A Haiku for the poetry of worker’s compensation, and the two sides of the COVID-19 presumptions:
As we approach two and one-half years into the COVID-19 pandemic, the worst may just be on the horizon. Case law is emerging from COVID-19 providing guidance as we navigate this storm. Recently, the WCAB issued opinions and guidance in two critical areas: (1) the COVID-19 presumption with Applicant’s burden of proof and (2) Defendant’s burden in rebutting the presumption.
COVID-19 PRESUMPTION IS APPLICANT’S BURDEN OF PROOF AND REQUIRES SUBSTANTIAL MEDICAL EVIDENCE
Jackson v. County of Los Angeles (8/23/2022) ADJ13319190, is one of the first WCAB Panel Decisions on COVID-19 presumption of industrial causation. At trial, the WCJ found that Applicant, while employed as a probation officer on 3/11/2020, sustained industrial injury in the form of COVID-19. The judge found in Applicant’s favor based on presumption of industrial causation in Labor Code § 3212.86, as well as an opinion of an internal medicine Qualified Medical Evaluator (QME). The doctor opined that “it was more likely than not” Applicant’s COVID-19 was industrial because she “was around hundreds of people on a daily basis in a large office” and Applicant “did not recall any sick contacts or potential personal sources of exposure.”
Defendant filed a Petition for Reconsideration, asserting that the presumption under Labor Code § 3212.86 did not apply to the case, and that the QME report was not substantial medical evidence due to an incomplete history. The WCAB agreed with Defendant, granted Reconsideration, and returned the matter to the trial level for further development of the record.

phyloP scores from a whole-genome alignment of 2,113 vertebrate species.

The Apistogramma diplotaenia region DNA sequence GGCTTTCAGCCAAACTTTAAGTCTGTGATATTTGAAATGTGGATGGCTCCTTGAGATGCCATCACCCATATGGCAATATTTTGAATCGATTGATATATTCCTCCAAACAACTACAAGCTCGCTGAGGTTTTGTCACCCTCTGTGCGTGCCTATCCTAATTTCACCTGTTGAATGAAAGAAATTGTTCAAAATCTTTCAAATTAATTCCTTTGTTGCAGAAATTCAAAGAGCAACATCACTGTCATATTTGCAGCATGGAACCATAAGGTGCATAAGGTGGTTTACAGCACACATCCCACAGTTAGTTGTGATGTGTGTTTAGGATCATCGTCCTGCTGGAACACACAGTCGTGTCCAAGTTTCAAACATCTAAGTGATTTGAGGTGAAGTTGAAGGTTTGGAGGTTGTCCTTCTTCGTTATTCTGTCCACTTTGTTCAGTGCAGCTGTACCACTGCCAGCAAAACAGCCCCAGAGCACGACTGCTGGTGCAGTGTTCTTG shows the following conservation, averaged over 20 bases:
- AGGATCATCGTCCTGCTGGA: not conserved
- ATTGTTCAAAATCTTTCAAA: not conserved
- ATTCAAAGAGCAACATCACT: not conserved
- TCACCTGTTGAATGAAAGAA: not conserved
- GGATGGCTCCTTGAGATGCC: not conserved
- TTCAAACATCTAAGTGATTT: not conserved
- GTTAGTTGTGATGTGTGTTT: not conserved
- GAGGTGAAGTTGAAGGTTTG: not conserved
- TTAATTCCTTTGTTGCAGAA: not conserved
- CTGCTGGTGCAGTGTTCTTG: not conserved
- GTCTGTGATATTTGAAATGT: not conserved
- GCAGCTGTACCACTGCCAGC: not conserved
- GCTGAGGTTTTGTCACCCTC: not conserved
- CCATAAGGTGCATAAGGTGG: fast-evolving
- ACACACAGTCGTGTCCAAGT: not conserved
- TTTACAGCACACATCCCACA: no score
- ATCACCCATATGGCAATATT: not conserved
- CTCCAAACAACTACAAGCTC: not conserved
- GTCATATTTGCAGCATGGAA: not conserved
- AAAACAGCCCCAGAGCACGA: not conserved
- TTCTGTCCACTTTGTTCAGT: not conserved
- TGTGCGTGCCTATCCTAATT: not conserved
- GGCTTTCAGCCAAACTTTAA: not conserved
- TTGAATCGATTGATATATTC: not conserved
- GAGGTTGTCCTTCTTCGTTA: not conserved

In their Opinion on Decision, the WCAB found that under Labor Code § 3212.86(b)(2) the presumption only covered cases of COVID-19 for employees who worked in-person from 3/19/2020 to 7/5/2020 and was not, therefore, applicable to applicant’s 3/11/2020 date of injury. Critically, 3/11/2020 was also Applicant’s last date worked. Accordingly, her date of injury was specifically precluded from the presumption under Labor Code § 3212.86.
The WCAB also reminded the parties that Applicant bears the burden of establishing the “reasonable probability of industrial causation.” In Jackson, the WCAB found that the QME’s opinion was not substantial evidence on the issue of industrial causation because the QME was not provided with a specific and detailed history, including Applicant’s working conditions, frequency and duration of her contacts with the public and with her coworkers, and the fact that none of Applicant’s co-workers were diagnosed with COVID-19 during any relevant period in February, March, or April of 2020.
DEFENDANT BEARS THE BURDEN OF REBUTTING THE COVID-19 PRESUMPTION WITH SUBSTANTIAL MEDICAL EVIDENCE
While the Jackson case was a small victory for Defendants, another recent WCAB Panel Decision, Sevillano v. State of California, IHSS, (9/23/2022) ADJ1351723, found that the defendant did not rebut the COVID-19 presumption per Labor Code § 3212.86, but provided substantial guidance on the evidence required to rebut the presumption.